Speaking Tuesday to "Fox and Friends," Inhofe was asked why the public has been more receptive to the Obama administration’s desire to extend tax rates for the middle class but raise taxes on the wealthiest to help pay for deficit reduction.
“Maybe we’re not as persuasive as Obama is,” Inhofe said. “Perhaps, but in this case — so long as we let people know; that’s what I’m doing right now. This obsession the president has for tax increases is something we’ve got to get around, and Republicans are going to turn into Democrats if we don’t.”
The outreach is part of the administration’s continued effort to pressure congressional Republicans to raise tax rates as part of a solution to address the "fiscal cliff." Economists warn the looming tax hikes and spending cuts could push the economy back into recession, and the White House and lawmakers hope to reach a deficit-reduction accord ahead of January, when the measures go into effect.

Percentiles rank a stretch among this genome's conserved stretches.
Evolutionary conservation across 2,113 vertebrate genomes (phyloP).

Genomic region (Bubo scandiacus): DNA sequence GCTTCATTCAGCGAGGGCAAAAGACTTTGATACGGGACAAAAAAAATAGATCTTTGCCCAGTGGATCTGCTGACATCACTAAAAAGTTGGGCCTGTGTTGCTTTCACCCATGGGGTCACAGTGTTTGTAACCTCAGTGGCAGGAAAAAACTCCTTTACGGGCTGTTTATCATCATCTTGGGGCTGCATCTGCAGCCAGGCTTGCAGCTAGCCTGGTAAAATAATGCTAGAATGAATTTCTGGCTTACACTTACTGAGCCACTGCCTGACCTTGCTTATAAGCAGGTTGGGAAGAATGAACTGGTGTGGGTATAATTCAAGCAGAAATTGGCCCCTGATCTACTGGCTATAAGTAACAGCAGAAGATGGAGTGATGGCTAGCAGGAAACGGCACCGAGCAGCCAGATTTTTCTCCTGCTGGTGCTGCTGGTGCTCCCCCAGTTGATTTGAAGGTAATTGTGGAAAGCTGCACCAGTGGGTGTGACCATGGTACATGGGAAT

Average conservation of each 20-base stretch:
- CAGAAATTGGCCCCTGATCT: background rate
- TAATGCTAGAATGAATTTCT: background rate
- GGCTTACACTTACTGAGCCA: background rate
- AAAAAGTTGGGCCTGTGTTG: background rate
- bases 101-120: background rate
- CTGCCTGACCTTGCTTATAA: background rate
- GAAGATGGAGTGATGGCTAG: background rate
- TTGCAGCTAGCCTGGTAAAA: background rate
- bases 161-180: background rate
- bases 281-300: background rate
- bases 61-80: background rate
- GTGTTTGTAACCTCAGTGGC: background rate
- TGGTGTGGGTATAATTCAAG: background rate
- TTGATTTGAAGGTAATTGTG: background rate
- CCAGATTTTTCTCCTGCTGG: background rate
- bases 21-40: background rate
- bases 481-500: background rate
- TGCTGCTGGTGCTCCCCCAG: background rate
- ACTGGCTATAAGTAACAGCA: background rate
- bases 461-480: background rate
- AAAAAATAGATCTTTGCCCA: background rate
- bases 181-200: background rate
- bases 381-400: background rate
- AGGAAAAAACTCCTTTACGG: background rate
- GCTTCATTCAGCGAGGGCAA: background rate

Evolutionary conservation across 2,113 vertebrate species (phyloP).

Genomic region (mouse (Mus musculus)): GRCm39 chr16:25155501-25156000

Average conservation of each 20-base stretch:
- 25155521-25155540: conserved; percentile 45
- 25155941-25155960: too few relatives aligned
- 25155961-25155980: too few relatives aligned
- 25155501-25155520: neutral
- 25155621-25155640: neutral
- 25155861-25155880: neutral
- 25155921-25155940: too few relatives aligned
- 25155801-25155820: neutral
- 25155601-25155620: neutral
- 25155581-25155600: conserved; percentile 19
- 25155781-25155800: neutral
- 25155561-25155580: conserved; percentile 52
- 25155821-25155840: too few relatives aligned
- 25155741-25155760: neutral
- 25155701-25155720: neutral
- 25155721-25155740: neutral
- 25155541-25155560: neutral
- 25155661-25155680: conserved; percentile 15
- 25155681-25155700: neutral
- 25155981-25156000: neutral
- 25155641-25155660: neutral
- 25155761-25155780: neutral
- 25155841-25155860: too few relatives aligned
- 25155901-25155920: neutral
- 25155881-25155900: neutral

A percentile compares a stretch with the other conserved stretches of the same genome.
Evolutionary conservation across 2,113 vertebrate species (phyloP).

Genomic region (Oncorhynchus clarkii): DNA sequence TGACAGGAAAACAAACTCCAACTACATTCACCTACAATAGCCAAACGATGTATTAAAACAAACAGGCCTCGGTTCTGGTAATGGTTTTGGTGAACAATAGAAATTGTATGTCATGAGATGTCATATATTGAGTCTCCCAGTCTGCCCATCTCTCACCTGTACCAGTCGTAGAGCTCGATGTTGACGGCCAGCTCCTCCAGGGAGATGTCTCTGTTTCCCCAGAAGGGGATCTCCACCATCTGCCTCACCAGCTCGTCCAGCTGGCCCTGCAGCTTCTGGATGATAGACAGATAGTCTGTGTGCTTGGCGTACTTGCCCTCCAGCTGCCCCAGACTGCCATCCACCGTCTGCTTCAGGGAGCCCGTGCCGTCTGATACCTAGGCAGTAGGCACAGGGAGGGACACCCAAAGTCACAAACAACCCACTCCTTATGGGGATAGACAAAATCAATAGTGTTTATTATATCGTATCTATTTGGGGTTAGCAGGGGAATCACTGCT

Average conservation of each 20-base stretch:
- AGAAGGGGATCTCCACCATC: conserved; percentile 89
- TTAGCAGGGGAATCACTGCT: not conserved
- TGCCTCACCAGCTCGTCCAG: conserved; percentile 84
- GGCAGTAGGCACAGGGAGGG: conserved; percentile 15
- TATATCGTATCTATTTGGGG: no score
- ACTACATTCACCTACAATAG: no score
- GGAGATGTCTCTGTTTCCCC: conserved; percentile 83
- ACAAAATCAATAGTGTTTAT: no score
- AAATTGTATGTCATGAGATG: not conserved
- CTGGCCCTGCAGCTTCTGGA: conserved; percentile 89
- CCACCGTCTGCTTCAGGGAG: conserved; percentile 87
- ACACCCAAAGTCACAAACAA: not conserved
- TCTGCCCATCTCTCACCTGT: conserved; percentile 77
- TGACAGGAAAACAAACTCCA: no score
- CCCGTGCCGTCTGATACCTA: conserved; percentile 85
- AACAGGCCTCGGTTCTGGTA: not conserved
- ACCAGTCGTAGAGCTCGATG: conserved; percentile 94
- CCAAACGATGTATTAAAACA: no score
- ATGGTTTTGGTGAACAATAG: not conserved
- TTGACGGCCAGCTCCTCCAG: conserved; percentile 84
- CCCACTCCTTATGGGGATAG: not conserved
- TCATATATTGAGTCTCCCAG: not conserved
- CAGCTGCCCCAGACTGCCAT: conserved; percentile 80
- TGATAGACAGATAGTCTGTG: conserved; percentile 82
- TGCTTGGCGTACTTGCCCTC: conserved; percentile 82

Inhofe, though, vowed not to be swayed by public opinion on the matter.
“I represent Oklahoma, and he hasn’t won up there," he said of Obama. "He’s a very persuasive person; that doesn’t mean that as a member of the United States Senate that you have to look at public opinion and say that he’s going to win this thing. Again, I’ve got 20 kids and grandkids depending on me to reverse this thing, and I’m going to do it.”
Inhofe argued that the best way to increase federal revenues was through marginal tax rate reductions, which he says have a history of spurring economic growth.
“For every 1 percent increase in the economic activity, that produces $40 billion of new revenue; we’ve got to get that through their heads,” he said.